Business, China
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How Chinese philosophy helped me differentiate between “hype” and “legitimate business models”.

It’s been a crazy busy week and I’m so glad it’s weekend soon!!

Today I want to reflect a little about Chinese philosophy + how to tell the difference between hyped up and legitimate business models. To have more background knowledge, here is my post on what “business” is to a Chinese person, and why Chinese philosophy states that human beings are actually rather predictable.

So I am going to post about my interpretation of what  The Book of Changes (I-ching) informs us about the difference between a “hyped-up” VS a “legitimate” business model. This is part of an extremely simple but useful interpretation of a Chinese philosophy module in my business mentor Raymond Ng’s class.

There are three important premises to business models, according to Chinese philosophy/ folks. The premises may be controversial, but is simply what I-Ching says.


1. I-Ching encourages decisions about “what is”, not “what should be”. This means that according to the I-Ching, a smart business person rationally makes decisions on “what is”, and not “what is promised” or good old media rhetoric.


  • “What is”: Foreigners are required to learn language X before they get an entry-level job in a particular country. Even so, it is not guarenteed that they will have good career progression even if they work really hard, relative to other countries.
  • “What should be”: Since a particular country says in the media that they are “international” and welcome “foreign talent”, a job-seeker should eventually expect change in the policy of making it easier for foreigners to work their way up the career ladder. This includes the policy of making the working language in all companies English. Well, or so “they say”.

Obviously, if you keep making decisions based on “what (the media says) should be”, there is a good chance you might end up deluded.

2. I-Ching encourages people not to fight the system. Instead, go around/about it.

The logic is as follows: Which is easier to change, YOU or the SYSTEM?

If you try to change the system, there is a high chance that (1) Nobody cares, and (2) your efforts might fail. Even if you eventually cause a ripple in the system, this can take 100years.

How many years do you have to live?

This has business implications, because when you go to a pitch and hear an investor say “Oh our business model will disrupt the market because we are exceptional”, you have to be very cautious. Because any “disruption” is by default fighting the system, which will naturally invite a huge backlash by the very powers maintaining the current system.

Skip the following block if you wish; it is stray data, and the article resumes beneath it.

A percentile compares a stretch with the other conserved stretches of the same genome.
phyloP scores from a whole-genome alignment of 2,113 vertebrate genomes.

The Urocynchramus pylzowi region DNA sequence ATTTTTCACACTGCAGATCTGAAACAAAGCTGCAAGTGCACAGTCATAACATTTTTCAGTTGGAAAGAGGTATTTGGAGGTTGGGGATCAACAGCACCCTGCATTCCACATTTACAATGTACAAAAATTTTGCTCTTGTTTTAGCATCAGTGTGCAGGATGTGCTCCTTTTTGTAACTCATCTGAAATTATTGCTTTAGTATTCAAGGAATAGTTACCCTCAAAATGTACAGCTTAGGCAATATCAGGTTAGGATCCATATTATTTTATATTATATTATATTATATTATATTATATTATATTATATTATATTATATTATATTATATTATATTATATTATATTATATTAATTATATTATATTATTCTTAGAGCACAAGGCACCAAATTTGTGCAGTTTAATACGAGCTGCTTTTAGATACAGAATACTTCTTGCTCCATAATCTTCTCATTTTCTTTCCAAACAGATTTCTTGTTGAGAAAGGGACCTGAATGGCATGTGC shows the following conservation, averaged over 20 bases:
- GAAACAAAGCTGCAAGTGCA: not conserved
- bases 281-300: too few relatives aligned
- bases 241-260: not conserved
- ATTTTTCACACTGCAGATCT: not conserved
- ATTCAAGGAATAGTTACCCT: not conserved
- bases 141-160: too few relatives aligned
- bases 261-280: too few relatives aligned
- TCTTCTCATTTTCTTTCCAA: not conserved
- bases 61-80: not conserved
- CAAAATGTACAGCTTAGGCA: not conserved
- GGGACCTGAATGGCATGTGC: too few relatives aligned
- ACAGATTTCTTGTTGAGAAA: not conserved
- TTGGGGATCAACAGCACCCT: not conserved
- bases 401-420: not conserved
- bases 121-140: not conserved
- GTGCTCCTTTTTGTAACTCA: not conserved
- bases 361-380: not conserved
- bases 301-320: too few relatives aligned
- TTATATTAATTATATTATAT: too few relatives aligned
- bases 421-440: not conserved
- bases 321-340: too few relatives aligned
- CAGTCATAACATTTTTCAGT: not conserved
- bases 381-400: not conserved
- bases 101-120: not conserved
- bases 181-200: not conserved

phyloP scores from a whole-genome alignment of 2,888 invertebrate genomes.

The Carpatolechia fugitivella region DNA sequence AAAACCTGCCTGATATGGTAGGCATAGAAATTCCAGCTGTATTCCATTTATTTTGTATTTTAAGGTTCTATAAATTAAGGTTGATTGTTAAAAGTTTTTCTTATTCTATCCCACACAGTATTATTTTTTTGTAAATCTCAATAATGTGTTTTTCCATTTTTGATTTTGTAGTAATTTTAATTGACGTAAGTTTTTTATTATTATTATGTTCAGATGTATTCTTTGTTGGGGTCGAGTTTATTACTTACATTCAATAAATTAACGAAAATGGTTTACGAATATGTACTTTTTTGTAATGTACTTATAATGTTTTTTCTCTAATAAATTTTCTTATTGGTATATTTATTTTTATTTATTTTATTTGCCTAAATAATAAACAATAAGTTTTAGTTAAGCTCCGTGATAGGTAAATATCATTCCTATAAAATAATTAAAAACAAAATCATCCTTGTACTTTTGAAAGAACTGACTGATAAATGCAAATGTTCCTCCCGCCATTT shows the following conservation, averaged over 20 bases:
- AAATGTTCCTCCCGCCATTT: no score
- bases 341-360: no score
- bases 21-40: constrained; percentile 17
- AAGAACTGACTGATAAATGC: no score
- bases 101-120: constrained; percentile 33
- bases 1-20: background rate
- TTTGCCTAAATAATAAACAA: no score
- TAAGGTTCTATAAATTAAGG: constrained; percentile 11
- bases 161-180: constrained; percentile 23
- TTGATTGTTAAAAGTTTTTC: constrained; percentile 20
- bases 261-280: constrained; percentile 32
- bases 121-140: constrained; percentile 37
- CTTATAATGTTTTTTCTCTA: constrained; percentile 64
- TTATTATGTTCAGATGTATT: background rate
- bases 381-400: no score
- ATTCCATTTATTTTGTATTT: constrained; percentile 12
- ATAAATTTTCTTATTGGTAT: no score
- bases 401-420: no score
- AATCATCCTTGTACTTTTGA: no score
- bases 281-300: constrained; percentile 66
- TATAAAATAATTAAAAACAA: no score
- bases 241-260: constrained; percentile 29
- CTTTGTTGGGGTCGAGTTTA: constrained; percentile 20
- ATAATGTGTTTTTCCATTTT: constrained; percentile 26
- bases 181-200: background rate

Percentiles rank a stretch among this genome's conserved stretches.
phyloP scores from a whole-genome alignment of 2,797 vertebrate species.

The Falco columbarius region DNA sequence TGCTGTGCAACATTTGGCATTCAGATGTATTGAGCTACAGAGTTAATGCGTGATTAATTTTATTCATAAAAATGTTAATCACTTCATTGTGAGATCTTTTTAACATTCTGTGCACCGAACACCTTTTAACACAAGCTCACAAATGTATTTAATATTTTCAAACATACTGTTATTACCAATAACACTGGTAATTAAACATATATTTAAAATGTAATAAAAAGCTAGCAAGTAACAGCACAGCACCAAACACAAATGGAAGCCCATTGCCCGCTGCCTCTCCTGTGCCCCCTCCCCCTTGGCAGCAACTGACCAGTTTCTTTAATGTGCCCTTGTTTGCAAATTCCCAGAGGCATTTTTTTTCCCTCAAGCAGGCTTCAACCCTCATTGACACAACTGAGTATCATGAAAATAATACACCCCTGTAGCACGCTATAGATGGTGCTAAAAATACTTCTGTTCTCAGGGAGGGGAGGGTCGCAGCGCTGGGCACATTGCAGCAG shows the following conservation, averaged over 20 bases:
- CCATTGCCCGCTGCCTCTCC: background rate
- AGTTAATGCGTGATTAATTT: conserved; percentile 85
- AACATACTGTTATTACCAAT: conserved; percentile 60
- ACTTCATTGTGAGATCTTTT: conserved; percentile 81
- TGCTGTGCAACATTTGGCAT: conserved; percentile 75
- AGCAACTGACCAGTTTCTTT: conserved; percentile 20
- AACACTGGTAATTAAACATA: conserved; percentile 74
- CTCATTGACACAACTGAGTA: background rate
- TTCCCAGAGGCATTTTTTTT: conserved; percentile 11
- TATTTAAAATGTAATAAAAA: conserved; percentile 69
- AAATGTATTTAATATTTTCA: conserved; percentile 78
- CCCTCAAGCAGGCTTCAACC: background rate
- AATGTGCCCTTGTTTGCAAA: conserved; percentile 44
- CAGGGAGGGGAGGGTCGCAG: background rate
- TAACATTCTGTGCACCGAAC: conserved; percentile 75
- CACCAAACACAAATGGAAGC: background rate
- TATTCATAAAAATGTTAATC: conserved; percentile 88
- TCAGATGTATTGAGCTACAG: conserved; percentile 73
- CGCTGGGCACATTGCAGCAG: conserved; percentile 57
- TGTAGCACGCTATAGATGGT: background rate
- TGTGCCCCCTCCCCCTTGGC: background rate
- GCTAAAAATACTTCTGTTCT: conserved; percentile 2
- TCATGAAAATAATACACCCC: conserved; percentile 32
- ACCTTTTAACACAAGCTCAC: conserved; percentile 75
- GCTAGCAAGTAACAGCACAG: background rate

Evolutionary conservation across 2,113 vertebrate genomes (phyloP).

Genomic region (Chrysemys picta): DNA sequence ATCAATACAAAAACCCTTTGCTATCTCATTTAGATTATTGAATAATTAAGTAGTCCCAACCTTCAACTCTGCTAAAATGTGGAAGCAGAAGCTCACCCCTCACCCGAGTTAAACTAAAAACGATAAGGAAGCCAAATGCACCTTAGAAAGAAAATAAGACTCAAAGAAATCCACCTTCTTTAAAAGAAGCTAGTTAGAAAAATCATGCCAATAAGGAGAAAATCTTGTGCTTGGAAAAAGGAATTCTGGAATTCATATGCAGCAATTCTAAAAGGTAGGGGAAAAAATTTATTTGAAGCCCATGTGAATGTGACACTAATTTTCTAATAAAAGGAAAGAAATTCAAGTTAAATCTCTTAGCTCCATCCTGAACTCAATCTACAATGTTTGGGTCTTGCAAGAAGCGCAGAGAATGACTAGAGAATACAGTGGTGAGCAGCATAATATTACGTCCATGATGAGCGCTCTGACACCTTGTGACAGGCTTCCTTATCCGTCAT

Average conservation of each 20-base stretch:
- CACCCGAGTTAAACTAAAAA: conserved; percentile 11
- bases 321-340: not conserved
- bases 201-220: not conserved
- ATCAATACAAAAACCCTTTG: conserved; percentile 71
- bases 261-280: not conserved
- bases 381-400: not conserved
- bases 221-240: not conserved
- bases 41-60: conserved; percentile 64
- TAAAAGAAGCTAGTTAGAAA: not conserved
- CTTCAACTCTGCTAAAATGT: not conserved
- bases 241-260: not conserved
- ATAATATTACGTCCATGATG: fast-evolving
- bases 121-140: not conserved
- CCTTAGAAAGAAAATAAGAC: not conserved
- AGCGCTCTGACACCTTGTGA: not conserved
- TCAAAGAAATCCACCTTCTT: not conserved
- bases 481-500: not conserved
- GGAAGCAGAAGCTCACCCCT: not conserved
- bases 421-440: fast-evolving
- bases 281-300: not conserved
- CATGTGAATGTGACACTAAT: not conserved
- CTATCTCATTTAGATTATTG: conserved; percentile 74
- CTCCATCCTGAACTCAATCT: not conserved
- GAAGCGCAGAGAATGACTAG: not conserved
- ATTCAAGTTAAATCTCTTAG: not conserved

3. In order to have a successful business model, I-Ching states that it is necessary to have a balance between the changing and the unchanging. Two of the 64 critical concepts in I-Ching are Kun” and “Qian”.  The interaction between “kun” and “qian” in a business model will result in a concept known as “emergence”, which is a positive energy that leads to the great growth of any company.

  • “Kun” () refers to something that is “unchanging”, “cautious”, “systematic”, “planned”, “dark”, “quiet”, “boring”.
  • “Qian” () refers to something that is “creative”, “full of energy and ideals”, “visionary”, “talkative”, “vibrant”.

I-Ching states that a successful business model requires both “Kun” () and “Qian” ().


So how do you tell if a business model is a “hype” or something “legitimate”?  In any business model,

“Kun” ()

  • Generally could be thought of as “costs”. These costs include production capabilities, wages, given technology, sunk costs in factories and machines, physical and IT infrastructure etc.
  • Therefore, sunk production costs, great coders, IT and physical engineers, extensive planning and risk averse culture fall under “Kun” ().

“Qian” ()

  • Generally could be thought of as “revenue”. Contributing towards this is a strong visionary leader, the Public Relations/ Communication /Marketing arm of a company, the innovation and design department, and people who are “anyhow”.

Now, a legit business model would look something like this:

  • “Kun” () + “Qian” () = Basic Building Block

For expansion of business, you need to add on either another “Kun” () or “Qian” () or another basic building block.

  • Basic Building Block + “Kun” () = X

To continue X, you cannot add a “Kun” () because the last block is already a “Kun” (). Think of the addition of a chain like a magnet–you can only add opposites.

So X can only extend if you add a “Qian” ()  behind the chain, because it adds with “Kun” ().

Now, what does this mean?

  • This implies that a business model with a strong vision/innovation “Qian” () without actual production capabilities such as labour, factory, technology “Kun” () is not legitimate.
  • This also implies that a business model that is focused a lot on actual labour, hours put in, technology “Kun” (), without any branding or communication “Qian” () is not legititimate too.

Both are mere hypes, according to the I-Ching. Not only that, if you were to ever launch a business without consideration of “Qian” () and “Kun” () in your business model, you will be subjected to rapid copying.

No wonder the Chinese people are so great at doing businesses. This is quite a useful heuristic, isn’t it? 😀


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